Our content may include links to products from our partners
Should I apply for a personal loan?
If you’re wondering whether it’s the right thing to do, you’ve come to the right place.
There are many reasons why you might want to take out a personal loan. Perhaps you’d like to get your hands on those new set of wheels or maybe you’re expecting your first baby. Whatever the reason, a personal loan can be the most efficient means to make your dreams come true faster.
Let us walk you through the nitty-gritty of getting one of these loans.
What Is a Personal loan?
A personal loan is a fixed-rate installment loan, normally ranging from $500 to $100,000 and they are usually unsecured, so there is no collateral that covers them.
The loan always has a fixed monthly payment amount and an end date when the loan would be fully paid off. Interest rates will differ from lender to lender and your creditworthiness.
Borrowers commonly use a personal loan to consolidate credit card debt or pay for a big, one-time expense like a surgery, wedding or a funeral.
How Do They Work?
If we were in the 80’s and you were applying for a loan, lenders would first want to know your credit score and you must show them your tax returns and employment details. Only then would they decide whether to give you a personal loan or not and if so, how much interest to charge you.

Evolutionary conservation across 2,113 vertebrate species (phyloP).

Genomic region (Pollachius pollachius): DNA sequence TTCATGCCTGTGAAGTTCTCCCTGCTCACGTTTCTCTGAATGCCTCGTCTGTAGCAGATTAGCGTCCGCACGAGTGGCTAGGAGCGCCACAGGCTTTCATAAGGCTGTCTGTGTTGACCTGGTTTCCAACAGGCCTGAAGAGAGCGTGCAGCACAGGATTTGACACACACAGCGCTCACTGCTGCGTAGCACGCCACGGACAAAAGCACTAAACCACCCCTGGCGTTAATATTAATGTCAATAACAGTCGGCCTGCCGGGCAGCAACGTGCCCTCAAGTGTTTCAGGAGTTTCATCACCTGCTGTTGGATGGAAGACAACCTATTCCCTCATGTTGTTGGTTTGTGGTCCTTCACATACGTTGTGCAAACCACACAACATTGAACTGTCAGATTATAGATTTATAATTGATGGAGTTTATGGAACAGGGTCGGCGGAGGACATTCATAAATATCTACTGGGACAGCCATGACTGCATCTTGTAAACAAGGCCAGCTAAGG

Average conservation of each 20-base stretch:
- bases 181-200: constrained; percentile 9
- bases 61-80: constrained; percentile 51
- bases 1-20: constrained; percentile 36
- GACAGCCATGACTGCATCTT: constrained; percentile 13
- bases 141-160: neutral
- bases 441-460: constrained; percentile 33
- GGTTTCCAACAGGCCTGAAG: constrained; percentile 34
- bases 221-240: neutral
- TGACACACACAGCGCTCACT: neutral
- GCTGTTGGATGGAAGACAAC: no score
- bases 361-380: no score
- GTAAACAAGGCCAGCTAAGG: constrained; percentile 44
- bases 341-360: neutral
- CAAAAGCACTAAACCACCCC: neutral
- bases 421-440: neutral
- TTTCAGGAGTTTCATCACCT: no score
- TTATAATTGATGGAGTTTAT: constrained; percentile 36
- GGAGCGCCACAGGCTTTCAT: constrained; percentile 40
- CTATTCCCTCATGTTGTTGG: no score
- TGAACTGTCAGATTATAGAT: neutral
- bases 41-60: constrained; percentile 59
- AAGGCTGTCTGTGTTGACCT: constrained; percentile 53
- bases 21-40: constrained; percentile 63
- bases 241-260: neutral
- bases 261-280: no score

But now, in our technology-driven time, a whole new type of lenders has emerged. These lenders utilize non-traditional factors such as your SAT scores and social media accounts to make decisions on your loan application. Comparatively, it’s a lot easier to get a personal loan now than it was years ago when the only options were credit unions and traditional banks.
Personal loans come in many sizes and lengths. You have loan terms that can go for a full year or more. You have short loans such as payday loans that become due in just a couple of weeks after they lend you the money.
The usual practice is, if you are able to repay a payday loan within the small window of time they give, you won’t have to pay interest at all. However, the lender will still require you to pay the origination fee for the loan.